Join the informed writers of The Times' editorial board in lively discussions at our blog, Opinion Northwest.
July 24, 2013 at 7:42 AM
Anthony Weiner, Mike McGinn and Whole Foods
In the New York mayor’s race, they’re talking about a fresh batch of explicit text messages uncovered that were sent by mayoral candidate Anthony Weiner to women other than his wife.
In Seattle, we’re talking about Whole Foods. The incumbent, Mayor Mike McGinn wants to block the development of a Whole Foods in West Seattle over wages. News columnist Danny Westneat wrote about the “juicy debate” in columns on Wednesday and Sunday.
Every year I build a spreadsheet, for my own notes, comparing positions as candidates come in for editorial board interviews. And when it came down to debating who the board would recommend, I looked through the chart and realized that there’s not much separating the mayoral candidates on the issues. (BTW, here are our editorial board’s recommendations to the voters for the Aug. 6 primary election.)
The major points of difference:
Seattle Police Department reforms: McGinn believes that the Department of Justice and Seattle Police Department are both “pulling together” after the DOJ found use of excessive force and evidence of biased policing. All the other candidates criticize McGinn for handling it poorly.
Proposal to build an NBA/NHL arena in Sodo: Candidates Peter Steinbrueck, Kate Martin, Mary Martin and Joey Gray are against it. Bruce Harrell, McGinn, Charlie Staadecker and Ed Murray are open to having it in Sodo. (I have advocated for it to go back to Seattle Center at the Memorial Stadium site in an earlier column, “Sonics fans, it’s time to give your heart a break.”)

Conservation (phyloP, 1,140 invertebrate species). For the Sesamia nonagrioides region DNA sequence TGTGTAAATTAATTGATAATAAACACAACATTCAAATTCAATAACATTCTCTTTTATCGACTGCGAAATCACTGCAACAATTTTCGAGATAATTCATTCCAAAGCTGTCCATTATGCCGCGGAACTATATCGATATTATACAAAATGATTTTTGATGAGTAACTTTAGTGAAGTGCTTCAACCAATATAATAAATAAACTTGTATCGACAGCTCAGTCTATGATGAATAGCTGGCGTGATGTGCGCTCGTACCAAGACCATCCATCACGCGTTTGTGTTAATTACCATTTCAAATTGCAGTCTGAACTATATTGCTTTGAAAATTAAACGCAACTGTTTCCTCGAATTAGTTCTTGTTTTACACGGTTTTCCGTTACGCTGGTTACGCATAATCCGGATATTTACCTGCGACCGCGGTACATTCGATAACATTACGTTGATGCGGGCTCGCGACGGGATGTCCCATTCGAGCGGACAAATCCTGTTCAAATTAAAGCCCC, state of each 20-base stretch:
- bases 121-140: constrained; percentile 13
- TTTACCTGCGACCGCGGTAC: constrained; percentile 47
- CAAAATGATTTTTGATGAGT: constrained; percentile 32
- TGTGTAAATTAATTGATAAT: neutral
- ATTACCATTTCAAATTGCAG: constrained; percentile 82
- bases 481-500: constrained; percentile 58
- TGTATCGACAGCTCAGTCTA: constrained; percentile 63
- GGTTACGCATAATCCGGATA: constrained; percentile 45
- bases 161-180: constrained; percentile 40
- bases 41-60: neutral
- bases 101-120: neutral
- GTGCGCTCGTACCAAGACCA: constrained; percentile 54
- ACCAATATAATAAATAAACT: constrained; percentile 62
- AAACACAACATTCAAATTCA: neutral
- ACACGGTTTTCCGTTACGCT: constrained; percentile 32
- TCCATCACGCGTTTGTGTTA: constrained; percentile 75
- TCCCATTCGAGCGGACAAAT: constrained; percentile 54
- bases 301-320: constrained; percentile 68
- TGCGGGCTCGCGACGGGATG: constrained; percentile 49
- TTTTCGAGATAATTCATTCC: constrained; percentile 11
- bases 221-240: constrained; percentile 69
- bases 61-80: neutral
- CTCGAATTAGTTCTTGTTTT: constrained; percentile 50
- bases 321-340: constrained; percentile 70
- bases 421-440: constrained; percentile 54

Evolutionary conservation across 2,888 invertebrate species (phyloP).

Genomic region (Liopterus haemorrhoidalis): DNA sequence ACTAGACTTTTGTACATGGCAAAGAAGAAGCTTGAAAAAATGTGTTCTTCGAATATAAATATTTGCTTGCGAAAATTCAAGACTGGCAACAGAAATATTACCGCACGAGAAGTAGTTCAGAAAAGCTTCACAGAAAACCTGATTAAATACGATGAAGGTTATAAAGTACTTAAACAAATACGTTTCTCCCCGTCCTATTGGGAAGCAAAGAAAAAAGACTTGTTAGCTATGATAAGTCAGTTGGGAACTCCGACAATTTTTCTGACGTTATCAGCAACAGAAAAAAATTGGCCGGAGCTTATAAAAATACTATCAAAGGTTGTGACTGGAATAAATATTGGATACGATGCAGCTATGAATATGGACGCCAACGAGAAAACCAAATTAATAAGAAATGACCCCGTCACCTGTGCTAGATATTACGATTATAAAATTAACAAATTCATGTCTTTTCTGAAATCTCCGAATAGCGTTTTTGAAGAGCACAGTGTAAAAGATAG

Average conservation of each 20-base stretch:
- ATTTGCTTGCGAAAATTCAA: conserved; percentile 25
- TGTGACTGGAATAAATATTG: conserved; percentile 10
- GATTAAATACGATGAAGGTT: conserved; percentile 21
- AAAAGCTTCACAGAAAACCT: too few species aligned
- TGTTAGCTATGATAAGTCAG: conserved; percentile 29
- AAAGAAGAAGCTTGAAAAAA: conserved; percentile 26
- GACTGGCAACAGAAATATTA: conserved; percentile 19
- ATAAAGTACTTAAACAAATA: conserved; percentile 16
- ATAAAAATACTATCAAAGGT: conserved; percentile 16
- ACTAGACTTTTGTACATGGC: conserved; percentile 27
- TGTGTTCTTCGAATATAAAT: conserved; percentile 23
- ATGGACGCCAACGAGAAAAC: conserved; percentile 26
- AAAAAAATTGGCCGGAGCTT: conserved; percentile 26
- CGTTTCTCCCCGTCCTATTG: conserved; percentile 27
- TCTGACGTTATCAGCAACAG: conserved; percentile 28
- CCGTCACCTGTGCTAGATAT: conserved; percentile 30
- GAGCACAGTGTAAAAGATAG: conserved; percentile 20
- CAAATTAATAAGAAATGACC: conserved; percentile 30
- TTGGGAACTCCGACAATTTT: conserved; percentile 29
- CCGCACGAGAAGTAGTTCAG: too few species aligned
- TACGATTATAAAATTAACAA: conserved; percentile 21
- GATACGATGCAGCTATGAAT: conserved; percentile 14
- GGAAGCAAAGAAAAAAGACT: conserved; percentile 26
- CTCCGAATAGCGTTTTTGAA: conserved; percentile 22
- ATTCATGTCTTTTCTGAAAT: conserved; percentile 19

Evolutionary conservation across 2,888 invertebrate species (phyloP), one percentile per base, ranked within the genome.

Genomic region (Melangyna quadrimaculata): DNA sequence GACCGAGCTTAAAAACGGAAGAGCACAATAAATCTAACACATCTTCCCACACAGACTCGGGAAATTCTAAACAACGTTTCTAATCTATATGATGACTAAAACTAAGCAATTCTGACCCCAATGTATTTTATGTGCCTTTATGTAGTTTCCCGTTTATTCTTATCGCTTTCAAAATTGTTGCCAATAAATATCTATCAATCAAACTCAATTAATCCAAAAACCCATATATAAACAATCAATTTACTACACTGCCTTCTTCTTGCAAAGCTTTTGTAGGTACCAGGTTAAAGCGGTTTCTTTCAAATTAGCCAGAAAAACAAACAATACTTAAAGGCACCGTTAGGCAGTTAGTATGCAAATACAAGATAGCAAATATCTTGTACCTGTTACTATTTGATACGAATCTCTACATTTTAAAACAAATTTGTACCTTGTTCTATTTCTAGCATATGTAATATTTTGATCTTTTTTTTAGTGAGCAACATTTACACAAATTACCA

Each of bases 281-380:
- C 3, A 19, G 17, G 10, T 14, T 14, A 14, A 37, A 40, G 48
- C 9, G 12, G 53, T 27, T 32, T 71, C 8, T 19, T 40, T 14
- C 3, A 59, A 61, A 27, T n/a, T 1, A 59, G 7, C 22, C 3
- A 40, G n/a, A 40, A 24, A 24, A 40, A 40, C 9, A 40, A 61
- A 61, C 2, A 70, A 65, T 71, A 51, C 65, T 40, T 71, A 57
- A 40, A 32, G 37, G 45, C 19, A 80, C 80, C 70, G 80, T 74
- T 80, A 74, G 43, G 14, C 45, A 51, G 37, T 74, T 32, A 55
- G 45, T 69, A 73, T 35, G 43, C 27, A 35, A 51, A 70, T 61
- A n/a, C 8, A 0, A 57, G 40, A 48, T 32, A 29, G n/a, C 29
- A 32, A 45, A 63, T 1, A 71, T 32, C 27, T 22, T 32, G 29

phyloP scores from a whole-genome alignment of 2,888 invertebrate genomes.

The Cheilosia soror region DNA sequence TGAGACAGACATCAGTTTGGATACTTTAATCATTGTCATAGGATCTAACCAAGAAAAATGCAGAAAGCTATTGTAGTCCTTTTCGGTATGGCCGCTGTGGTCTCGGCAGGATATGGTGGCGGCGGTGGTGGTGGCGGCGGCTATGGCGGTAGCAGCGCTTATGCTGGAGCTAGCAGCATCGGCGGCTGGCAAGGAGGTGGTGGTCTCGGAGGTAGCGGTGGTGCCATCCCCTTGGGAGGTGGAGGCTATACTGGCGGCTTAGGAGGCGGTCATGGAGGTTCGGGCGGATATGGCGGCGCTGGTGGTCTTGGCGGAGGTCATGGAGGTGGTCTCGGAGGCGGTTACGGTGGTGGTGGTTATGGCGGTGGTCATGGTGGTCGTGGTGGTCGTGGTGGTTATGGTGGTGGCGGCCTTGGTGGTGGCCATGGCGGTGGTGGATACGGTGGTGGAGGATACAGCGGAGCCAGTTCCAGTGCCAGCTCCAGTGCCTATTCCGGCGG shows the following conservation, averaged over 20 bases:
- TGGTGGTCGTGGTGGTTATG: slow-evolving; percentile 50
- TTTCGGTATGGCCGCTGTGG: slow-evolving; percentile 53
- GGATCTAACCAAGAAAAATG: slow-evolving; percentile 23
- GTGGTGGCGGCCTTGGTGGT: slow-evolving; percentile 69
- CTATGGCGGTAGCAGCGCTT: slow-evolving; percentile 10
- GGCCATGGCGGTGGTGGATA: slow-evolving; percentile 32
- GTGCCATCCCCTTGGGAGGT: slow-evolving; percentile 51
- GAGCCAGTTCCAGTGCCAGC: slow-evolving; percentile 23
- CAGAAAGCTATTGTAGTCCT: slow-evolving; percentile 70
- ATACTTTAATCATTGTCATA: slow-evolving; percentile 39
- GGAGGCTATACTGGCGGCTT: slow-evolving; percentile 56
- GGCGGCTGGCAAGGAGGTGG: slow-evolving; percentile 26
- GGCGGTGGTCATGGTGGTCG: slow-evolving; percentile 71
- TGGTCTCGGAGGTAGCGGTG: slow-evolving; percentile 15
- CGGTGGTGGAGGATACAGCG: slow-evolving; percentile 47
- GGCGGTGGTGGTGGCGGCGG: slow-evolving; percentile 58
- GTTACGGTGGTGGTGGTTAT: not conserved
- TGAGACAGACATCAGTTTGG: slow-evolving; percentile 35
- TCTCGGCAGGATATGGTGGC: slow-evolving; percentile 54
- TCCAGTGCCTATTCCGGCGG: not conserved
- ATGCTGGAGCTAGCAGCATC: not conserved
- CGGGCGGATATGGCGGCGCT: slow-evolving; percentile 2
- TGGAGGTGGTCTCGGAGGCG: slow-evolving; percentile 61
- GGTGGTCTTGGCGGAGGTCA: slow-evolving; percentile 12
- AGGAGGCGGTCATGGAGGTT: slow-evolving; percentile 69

On education, transportation, affordable housing, most of the candidates are basically saying the same thing. We need to improve education and build more affordable housing. We need to make it easier for cars, freight, buses, cyclists and pedestrians to get around town. Kate Martin went out on a limb and said some roads should be closed to cars to prioritize transit during rush hour. Socialist Mary Martin is the most differentiated candidate because her answer to almost every question is “the working class.”
As Westneat wrote, the Whole Foods issue is the juiciest debate yet.
I would like to hear from the voters in West Seattle, who have lived with a block-sized hole in the ground at a major intersection since the recession hit. With the viaduct construction going on, West Seattle is basically an island. People who live on Bainbridge Island can get downtown faster than a West Seattleite can during rush hour.
In the meantime, I’m getting educated on the New York mayor’s race. Check out the Associated Press interactive on the latest Weiner revelations above, and Froma Harrop’s column, which offered a scoring system on politicians’ cheating hearts.